Anglesey is linked to mainland Wales by two historic bridges and is easily accessible by fast route via the A55. More recently, RAF valley are now undertaking commercial flights to and from Cardiff, making the island even more widely accessible.
The island has fantastic beaches, and an abundance of varied wildlife. Discover and enjoy coastal walks, secret coves, water sports, local sea and lake fishing, golf and stunning sea and mountain views. Explore a little further afield and the Island offers something for everybody; Ancient Sites, Historic Castles, RSPB and Nature Reserves, the Sea Zoo, Ty Croes Racing Circuit and other attractions and also easy access by car to the inspiring Snowdonia National Park.
Trearddur Bay is an increasingly popular holiday destination on Anglesey, an island just off the coast of North Wales. Despite this, the rugged beauty of the coastline remains largely untouched, with peaceful coves and smaller beaches nestled amongst the cliffs, providing a different landscape to the two main bays that our little village is, perhaps, best known for.
Trearddur Bay itself and Porth Dafarch beach have both been awarded the coveted ‘Blue Flag’ award again in 2021, which is something we are very proud of. Assessed against multiple criteria, including cleanliness and water quality, both beaches offer something different. If you require a ‘traditional’ beach holiday, with sea, sand and relaxation (we can’t promise sun!) then the main beach in Trearddur Bay has the stretches of golden sand that will suit. If you are looking for rock pools and a wilder scenery, Porth Dafarch is a few miles up the road, and a good base to try your hand at some adventure activities from. We are very lucky to have a wealth of experienced activity providers that can introduce you to coasteering, sea kayaking, rock climbing and paddle boarding, enabling you to make incredible memories, all while allowing you to view Anglesey from a different perspective.
After you’ve worked up an appetite, we have a number of lovely places to eat in and around Trearddur Bay. Whether it’s a laid back coffee and cake or a fine dining experience that you are looking for, the village has it all – we even have a bubble tea café!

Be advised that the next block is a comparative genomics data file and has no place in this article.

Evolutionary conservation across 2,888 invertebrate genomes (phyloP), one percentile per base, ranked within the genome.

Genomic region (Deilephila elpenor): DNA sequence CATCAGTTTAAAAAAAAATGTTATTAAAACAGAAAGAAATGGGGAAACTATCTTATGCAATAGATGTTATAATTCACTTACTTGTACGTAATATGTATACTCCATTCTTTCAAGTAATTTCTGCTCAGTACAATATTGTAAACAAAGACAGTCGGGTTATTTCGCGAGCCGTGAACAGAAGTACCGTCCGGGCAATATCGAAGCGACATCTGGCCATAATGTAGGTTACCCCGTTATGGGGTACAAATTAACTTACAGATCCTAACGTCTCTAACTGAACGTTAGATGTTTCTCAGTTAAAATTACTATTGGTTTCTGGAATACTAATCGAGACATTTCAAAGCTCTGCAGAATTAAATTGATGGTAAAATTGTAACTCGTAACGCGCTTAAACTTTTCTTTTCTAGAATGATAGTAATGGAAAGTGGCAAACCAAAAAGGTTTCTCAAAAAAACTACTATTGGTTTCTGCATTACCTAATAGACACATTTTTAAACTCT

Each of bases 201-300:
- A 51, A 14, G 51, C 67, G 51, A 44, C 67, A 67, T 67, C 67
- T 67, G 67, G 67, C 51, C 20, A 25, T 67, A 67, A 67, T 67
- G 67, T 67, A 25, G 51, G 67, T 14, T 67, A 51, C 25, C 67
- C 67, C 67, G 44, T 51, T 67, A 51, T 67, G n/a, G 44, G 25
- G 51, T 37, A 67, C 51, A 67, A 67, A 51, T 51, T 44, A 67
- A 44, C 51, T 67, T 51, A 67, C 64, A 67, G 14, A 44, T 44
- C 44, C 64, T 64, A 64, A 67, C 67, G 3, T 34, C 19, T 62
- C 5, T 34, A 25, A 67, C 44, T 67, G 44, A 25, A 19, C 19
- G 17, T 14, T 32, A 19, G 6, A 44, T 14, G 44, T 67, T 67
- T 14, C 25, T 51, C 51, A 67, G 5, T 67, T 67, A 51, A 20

Our little seaside village has everything you need to have a wonderful holiday, from convenience shops for your morning newspaper, bread and milk, to restaurants and adventure activities. We are really proud of what we have to offer, so why not come and experience it for yourself?!
The island has a low rolling, undulating landscape with frequent rocky outcrops and has an exceptionally mild climate as adverse weather fronts normally pass over the island unloading only when they reach the Snowdonia mountain ranges. It does rain on occasions of course and the island also gets its share of windy weather but frankly, this enhances the experience of island life with dramatic crashing seas and blown spume - great for wild walks.
Sports and Activities
Water sports, sea, river & lake fishing, bathing, diving, coasteering and sailing are the main activities in the summer months and golfers will enjoy the Holyhead Golf Club's 18 hole course and other courses on the island posing different challenges. It's a great place for nature lovers too with excellent bird watching, lots of rock pools to explore and an excellent coastal path. Facilities for squash and horse riding along with Clay Shooting and a notable Motor Racing Circuit are also available locally.
Anglesey is surprisingly easy to reach from anywhere in Europe by fast trunk road, train, air or ferry. Away from the A55, life is peaceful and time slows down - the perfect place in which to rediscover tranquillity and nature.
The motorway network and the A55 road along the North Wales coast offers dual carriageway access right across the island or if you are travelling from the south you may prefer the A5 that takes you through the mountains of North Wales.
Holyhead is the gateway to Ireland and Stena Line offers fast services to Dublin or more leisurely crossings in superbly equipped modern boats.
Bangor and Holyhead are on the main rail route to Ireland with connections and services from most parts of the UK.
Manchester Airport is established as an important access point for the UK. It offers easy access to North Wales from most parts of Europe, USA and beyond with good connections by rail and road. Alternatively, London and Cardiff are also well connected whether you choose to drive or come by train.
RAF Valley has facilities for landing private aircraft, and is currently operating commercial flights to and from Cardiff.
A network of coach services from most parts of the UK are available and once on the island there is a network of local services that allows you to travel around at your leisure.